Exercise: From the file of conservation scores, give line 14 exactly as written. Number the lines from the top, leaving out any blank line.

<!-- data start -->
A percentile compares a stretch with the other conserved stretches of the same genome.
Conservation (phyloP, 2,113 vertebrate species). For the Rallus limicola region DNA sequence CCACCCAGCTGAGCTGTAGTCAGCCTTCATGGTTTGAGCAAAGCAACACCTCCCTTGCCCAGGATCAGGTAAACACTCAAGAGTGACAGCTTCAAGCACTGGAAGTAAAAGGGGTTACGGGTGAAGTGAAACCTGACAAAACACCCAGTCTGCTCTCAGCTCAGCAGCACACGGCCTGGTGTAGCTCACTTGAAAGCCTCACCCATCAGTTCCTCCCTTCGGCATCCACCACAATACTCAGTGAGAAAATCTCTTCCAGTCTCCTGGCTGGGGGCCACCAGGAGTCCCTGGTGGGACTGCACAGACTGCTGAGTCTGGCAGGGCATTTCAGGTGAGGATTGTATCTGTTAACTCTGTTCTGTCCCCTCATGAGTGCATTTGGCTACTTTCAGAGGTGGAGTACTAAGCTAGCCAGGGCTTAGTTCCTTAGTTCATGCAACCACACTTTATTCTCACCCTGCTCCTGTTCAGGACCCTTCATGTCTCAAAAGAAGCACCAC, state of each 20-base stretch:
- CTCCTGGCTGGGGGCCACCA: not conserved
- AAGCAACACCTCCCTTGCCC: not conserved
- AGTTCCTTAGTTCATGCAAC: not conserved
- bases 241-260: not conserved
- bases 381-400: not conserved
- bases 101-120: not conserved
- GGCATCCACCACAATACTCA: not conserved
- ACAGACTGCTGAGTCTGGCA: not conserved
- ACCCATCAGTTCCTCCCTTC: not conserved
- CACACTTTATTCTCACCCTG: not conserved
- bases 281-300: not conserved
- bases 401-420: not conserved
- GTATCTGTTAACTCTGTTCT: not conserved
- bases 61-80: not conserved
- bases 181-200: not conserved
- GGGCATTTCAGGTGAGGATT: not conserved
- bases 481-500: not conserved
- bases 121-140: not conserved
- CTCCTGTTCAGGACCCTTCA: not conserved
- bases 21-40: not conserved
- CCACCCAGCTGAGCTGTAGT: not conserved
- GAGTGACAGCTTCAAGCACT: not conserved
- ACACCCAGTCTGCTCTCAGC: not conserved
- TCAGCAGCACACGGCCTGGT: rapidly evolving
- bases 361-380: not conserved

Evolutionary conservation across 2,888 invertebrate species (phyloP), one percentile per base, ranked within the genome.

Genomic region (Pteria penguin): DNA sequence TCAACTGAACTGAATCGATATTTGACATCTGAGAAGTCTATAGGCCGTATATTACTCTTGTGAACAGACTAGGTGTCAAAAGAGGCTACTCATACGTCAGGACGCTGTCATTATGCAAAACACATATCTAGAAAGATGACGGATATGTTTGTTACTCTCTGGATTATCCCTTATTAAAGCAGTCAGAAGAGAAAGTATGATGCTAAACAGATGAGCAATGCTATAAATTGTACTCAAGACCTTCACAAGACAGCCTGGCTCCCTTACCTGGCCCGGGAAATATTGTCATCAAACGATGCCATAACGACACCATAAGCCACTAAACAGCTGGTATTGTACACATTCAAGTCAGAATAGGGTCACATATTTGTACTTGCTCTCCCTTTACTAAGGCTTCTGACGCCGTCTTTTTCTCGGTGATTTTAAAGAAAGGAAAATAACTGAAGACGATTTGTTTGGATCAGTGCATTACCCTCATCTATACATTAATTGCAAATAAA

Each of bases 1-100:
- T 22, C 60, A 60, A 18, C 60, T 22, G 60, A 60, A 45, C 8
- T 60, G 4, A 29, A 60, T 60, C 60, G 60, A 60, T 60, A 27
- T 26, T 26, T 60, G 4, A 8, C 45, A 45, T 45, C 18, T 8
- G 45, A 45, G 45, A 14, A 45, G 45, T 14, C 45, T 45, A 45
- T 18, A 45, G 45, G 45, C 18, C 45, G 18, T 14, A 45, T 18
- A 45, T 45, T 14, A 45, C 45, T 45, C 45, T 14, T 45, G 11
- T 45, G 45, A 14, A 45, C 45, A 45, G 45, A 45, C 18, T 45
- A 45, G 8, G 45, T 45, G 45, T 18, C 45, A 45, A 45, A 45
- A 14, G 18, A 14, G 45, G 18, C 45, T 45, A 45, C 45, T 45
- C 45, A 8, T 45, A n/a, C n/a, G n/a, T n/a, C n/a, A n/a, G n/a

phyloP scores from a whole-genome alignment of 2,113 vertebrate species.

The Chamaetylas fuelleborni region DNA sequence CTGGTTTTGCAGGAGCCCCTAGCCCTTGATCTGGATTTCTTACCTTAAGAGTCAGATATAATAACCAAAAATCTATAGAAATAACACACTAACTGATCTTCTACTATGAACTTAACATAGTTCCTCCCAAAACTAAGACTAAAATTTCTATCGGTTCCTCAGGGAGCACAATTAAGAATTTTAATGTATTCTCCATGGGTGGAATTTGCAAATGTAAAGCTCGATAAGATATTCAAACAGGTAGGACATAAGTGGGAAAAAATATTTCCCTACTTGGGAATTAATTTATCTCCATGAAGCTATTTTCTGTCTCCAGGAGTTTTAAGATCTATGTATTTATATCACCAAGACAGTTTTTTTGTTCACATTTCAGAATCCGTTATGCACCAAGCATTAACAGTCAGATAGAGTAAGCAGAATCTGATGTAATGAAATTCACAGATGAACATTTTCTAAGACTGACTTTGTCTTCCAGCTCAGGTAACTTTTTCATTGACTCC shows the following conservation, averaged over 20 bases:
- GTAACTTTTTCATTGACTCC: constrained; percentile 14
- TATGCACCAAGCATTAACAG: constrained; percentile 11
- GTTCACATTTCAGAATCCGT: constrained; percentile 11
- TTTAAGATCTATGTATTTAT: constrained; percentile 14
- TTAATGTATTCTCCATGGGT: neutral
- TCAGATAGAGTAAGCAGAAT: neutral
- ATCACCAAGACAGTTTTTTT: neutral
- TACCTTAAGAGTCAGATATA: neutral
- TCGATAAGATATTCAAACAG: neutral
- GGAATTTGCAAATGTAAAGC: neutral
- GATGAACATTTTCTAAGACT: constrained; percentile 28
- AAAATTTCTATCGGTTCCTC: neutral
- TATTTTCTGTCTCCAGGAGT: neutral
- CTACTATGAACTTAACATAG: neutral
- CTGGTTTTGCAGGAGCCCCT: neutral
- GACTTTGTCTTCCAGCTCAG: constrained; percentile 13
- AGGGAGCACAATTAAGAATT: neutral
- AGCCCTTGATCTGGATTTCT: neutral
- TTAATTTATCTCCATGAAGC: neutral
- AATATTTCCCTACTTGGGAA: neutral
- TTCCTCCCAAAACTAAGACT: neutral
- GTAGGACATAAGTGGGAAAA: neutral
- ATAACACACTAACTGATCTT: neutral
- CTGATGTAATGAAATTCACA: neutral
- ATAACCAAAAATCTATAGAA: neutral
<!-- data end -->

- bases 401-420: not conserved